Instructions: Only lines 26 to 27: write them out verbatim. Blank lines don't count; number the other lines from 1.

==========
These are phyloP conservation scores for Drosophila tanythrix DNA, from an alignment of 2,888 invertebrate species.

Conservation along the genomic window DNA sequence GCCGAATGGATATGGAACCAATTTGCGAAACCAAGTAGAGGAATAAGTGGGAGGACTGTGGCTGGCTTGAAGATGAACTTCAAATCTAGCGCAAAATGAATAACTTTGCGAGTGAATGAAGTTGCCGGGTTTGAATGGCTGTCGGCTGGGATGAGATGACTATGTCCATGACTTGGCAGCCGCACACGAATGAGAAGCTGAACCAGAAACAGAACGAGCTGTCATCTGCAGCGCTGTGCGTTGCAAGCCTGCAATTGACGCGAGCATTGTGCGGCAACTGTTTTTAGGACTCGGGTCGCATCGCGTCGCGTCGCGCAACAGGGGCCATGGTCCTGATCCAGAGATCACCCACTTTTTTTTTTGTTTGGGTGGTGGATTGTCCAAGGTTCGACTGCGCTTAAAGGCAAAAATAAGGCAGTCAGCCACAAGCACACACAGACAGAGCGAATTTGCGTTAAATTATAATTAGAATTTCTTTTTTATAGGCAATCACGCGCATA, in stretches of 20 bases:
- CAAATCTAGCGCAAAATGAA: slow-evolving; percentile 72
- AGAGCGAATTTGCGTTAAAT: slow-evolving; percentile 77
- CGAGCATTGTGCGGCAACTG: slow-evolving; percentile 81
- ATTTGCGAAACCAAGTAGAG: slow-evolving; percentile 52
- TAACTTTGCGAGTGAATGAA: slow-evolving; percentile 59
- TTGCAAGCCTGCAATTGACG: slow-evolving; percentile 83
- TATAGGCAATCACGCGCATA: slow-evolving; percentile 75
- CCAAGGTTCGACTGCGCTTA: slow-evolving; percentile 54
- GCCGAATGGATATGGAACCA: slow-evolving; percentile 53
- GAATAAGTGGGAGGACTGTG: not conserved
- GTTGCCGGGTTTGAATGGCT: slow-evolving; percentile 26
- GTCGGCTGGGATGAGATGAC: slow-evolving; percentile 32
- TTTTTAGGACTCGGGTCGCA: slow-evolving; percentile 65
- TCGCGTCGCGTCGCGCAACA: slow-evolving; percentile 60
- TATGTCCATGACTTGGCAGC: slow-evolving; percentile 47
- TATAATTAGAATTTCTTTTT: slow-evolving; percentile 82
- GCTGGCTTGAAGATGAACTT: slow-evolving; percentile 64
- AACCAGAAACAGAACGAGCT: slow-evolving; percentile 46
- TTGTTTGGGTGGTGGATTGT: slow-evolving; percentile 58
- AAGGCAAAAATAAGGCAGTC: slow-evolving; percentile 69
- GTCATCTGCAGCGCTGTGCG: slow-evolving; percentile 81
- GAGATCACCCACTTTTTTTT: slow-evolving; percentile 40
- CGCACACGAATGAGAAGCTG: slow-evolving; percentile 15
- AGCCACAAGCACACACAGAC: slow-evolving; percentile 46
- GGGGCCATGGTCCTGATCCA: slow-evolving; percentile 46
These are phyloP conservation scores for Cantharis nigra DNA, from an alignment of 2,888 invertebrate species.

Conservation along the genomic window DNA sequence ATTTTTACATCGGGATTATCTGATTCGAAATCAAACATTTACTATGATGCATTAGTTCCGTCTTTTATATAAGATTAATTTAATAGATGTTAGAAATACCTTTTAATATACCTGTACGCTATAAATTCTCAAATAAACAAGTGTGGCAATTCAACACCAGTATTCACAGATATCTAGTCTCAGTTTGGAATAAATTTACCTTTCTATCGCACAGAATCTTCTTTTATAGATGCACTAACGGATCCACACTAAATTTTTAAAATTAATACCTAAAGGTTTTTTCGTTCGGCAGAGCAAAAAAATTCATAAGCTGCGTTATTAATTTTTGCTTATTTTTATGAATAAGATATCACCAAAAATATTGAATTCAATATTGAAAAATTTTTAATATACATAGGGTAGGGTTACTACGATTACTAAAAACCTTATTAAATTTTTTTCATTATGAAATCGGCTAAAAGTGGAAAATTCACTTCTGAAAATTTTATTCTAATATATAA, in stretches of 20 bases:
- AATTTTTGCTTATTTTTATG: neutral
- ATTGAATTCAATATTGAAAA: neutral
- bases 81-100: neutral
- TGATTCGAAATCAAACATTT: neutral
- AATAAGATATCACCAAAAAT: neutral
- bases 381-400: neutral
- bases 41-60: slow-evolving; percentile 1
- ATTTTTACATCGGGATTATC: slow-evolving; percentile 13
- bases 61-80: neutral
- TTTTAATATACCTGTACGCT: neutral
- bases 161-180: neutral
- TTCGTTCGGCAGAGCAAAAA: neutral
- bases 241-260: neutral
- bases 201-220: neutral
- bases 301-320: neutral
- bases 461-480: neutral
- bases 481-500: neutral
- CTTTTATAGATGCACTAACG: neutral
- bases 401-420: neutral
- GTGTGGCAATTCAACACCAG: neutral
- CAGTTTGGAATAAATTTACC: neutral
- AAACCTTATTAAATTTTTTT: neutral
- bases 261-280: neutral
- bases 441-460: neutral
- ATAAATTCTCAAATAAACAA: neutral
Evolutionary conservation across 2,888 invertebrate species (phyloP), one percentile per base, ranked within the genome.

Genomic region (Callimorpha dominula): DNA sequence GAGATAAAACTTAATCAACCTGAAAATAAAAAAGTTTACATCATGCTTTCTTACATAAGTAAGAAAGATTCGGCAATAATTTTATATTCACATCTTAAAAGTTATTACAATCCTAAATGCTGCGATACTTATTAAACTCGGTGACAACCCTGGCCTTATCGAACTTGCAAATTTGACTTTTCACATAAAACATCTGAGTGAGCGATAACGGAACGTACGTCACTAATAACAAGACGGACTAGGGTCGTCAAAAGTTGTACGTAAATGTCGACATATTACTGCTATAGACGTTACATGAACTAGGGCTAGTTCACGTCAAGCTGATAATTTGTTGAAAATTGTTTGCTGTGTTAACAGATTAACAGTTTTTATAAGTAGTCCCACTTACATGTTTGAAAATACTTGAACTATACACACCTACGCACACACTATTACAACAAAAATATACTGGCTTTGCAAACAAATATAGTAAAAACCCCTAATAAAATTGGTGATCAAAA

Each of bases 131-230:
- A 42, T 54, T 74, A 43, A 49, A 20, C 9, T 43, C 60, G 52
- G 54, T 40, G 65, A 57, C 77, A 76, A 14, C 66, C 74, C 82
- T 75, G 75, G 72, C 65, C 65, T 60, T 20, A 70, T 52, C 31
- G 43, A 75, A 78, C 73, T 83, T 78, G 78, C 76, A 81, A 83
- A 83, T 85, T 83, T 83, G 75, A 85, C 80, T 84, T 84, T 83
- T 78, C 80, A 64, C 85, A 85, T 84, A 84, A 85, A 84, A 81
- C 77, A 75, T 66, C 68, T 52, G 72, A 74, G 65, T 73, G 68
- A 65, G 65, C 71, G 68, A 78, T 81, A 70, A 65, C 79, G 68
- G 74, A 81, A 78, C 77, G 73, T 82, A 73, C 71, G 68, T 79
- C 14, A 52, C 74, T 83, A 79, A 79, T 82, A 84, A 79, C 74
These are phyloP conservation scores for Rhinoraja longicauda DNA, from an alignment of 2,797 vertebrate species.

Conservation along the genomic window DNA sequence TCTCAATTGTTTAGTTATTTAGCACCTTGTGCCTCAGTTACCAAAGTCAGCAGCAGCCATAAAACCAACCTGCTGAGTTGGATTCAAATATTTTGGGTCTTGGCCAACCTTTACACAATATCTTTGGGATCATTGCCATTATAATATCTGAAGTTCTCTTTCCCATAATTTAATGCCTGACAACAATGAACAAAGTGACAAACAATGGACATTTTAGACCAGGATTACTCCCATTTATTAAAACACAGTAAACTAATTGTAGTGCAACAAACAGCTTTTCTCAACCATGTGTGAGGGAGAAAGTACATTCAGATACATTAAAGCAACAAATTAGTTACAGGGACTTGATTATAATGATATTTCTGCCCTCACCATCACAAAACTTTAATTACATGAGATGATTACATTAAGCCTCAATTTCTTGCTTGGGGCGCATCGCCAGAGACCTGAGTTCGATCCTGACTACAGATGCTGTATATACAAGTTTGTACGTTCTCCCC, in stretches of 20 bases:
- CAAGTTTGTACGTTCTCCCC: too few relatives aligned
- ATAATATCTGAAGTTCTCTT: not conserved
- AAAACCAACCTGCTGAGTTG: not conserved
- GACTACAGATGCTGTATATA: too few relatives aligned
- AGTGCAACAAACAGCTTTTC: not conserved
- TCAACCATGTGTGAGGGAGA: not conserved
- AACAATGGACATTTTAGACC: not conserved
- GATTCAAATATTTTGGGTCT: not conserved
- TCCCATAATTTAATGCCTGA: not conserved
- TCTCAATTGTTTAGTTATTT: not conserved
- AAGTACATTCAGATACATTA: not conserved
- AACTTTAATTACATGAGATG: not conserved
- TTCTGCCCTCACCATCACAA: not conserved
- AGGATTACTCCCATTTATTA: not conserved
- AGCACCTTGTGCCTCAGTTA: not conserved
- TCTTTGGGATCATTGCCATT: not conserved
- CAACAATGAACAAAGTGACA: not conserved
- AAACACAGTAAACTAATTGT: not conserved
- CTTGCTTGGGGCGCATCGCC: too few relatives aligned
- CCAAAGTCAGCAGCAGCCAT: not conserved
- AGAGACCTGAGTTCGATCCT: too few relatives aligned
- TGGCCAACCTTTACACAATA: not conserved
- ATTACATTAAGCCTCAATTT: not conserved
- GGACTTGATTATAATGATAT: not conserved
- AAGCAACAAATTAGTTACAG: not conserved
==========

- AGCCACAAGCACACACAGAC: slow-evolving; percentile 46
- GGGGCCATGGTCCTGATCCA: slow-evolving; percentile 46